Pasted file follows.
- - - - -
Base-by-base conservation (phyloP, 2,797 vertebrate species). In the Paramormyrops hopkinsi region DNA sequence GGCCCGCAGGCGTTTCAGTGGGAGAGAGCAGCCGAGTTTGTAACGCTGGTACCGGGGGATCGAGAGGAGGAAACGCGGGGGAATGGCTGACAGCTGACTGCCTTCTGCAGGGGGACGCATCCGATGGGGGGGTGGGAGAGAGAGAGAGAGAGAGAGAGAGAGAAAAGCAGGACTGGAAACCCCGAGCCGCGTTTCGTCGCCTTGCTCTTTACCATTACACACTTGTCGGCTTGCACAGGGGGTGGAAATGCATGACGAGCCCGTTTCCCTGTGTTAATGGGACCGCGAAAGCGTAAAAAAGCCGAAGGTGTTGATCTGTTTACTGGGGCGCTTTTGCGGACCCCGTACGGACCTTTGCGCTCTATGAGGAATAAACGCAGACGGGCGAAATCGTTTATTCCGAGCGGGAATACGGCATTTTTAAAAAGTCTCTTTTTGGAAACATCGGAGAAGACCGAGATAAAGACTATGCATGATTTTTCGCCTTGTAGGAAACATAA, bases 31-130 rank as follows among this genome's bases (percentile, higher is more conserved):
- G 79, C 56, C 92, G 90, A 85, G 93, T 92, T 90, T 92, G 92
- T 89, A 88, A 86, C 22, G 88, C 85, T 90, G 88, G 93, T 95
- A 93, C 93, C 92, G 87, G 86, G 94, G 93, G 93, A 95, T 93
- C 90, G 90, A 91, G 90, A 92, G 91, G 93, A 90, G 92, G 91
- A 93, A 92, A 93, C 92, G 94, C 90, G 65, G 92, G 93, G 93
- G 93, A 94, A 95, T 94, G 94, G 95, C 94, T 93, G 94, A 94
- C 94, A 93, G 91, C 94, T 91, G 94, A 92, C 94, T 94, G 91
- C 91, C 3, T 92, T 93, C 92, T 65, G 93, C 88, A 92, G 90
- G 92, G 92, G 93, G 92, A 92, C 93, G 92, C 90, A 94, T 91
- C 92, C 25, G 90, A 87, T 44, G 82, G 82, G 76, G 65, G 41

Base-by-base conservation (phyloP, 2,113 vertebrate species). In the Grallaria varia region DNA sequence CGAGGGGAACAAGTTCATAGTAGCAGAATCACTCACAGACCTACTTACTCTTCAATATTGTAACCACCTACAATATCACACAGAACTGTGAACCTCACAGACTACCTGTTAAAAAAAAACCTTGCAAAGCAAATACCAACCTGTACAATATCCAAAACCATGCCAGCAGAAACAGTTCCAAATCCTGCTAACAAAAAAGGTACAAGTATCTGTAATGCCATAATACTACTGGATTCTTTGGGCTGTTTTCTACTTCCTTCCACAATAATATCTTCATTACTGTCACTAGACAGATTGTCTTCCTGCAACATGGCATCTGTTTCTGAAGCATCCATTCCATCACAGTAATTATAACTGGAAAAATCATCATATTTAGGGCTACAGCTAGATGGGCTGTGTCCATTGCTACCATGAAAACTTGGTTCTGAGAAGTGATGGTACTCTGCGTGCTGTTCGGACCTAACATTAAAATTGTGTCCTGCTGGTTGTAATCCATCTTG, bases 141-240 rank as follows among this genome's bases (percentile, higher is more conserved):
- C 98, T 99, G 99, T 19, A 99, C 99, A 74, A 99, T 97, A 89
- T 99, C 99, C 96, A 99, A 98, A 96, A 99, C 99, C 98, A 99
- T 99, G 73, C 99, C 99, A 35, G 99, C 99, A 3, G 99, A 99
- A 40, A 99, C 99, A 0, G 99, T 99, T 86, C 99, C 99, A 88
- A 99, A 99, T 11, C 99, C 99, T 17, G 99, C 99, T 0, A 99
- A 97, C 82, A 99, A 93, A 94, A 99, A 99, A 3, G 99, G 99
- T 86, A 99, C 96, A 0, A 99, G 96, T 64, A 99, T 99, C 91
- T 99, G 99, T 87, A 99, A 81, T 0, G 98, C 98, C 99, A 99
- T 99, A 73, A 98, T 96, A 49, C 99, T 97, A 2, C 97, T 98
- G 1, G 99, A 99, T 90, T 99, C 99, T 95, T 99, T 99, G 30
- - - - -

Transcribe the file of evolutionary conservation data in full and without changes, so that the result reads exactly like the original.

Base-by-base conservation (phyloP, 2,797 vertebrate species). In the Paramormyrops hopkinsi region DNA sequence GGCCCGCAGGCGTTTCAGTGGGAGAGAGCAGCCGAGTTTGTAACGCTGGTACCGGGGGATCGAGAGGAGGAAACGCGGGGGAATGGCTGACAGCTGACTGCCTTCTGCAGGGGGACGCATCCGATGGGGGGGTGGGAGAGAGAGAGAGAGAGAGAGAGAGAGAAAAGCAGGACTGGAAACCCCGAGCCGCGTTTCGTCGCCTTGCTCTTTACCATTACACACTTGTCGGCTTGCACAGGGGGTGGAAATGCATGACGAGCCCGTTTCCCTGTGTTAATGGGACCGCGAAAGCGTAAAAAAGCCGAAGGTGTTGATCTGTTTACTGGGGCGCTTTTGCGGACCCCGTACGGACCTTTGCGCTCTATGAGGAATAAACGCAGACGGGCGAAATCGTTTATTCCGAGCGGGAATACGGCATTTTTAAAAAGTCTCTTTTTGGAAACATCGGAGAAGACCGAGATAAAGACTATGCATGATTTTTCGCCTTGTAGGAAACATAA, bases 31-130 rank as follows among this genome's bases (percentile, higher is more conserved):
- G 79, C 56, C 92, G 90, A 85, G 93, T 92, T 90, T 92, G 92
- T 89, A 88, A 86, C 22, G 88, C 85, T 90, G 88, G 93, T 95
- A 93, C 93, C 92, G 87, G 86, G 94, G 93, G 93, A 95, T 93
- C 90, G 90, A 91, G 90, A 92, G 91, G 93, A 90, G 92, G 91
- A 93, A 92, A 93, C 92, G 94, C 90, G 65, G 92, G 93, G 93
- G 93, A 94, A 95, T 94, G 94, G 95, C 94, T 93, G 94, A 94
- C 94, A 93, G 91, C 94, T 91, G 94, A 92, C 94, T 94, G 91
- C 91, C 3, T 92, T 93, C 92, T 65, G 93, C 88, A 92, G 90
- G 92, G 92, G 93, G 92, A 92, C 93, G 92, C 90, A 94, T 91
- C 92, C 25, G 90, A 87, T 44, G 82, G 82, G 76, G 65, G 41

Base-by-base conservation (phyloP, 2,113 vertebrate species). In the Grallaria varia region DNA sequence CGAGGGGAACAAGTTCATAGTAGCAGAATCACTCACAGACCTACTTACTCTTCAATATTGTAACCACCTACAATATCACACAGAACTGTGAACCTCACAGACTACCTGTTAAAAAAAAACCTTGCAAAGCAAATACCAACCTGTACAATATCCAAAACCATGCCAGCAGAAACAGTTCCAAATCCTGCTAACAAAAAAGGTACAAGTATCTGTAATGCCATAATACTACTGGATTCTTTGGGCTGTTTTCTACTTCCTTCCACAATAATATCTTCATTACTGTCACTAGACAGATTGTCTTCCTGCAACATGGCATCTGTTTCTGAAGCATCCATTCCATCACAGTAATTATAACTGGAAAAATCATCATATTTAGGGCTACAGCTAGATGGGCTGTGTCCATTGCTACCATGAAAACTTGGTTCTGAGAAGTGATGGTACTCTGCGTGCTGTTCGGACCTAACATTAAAATTGTGTCCTGCTGGTTGTAATCCATCTTG, bases 141-240 rank as follows among this genome's bases (percentile, higher is more conserved):
- C 98, T 99, G 99, T 19, A 99, C 99, A 74, A 99, T 97, A 89
- T 99, C 99, C 96, A 99, A 98, A 96, A 99, C 99, C 98, A 99
- T 99, G 73, C 99, C 99, A 35, G 99, C 99, A 3, G 99, A 99
- A 40, A 99, C 99, A 0, G 99, T 99, T 86, C 99, C 99, A 88
- A 99, A 99, T 11, C 99, C 99, T 17, G 99, C 99, T 0, A 99
- A 97, C 82, A 99, A 93, A 94, A 99, A 99, A 3, G 99, G 99
- T 86, A 99, C 96, A 0, A 99, G 96, T 64, A 99, T 99, C 91
- T 99, G 99, T 87, A 99, A 81, T 0, G 98, C 98, C 99, A 99
- T 99, A 73, A 98, T 96, A 49, C 99, T 97, A 2, C 97, T 98
- G 1, G 99, A 99, T 90, T 99, C 99, T 95, T 99, T 99, G 30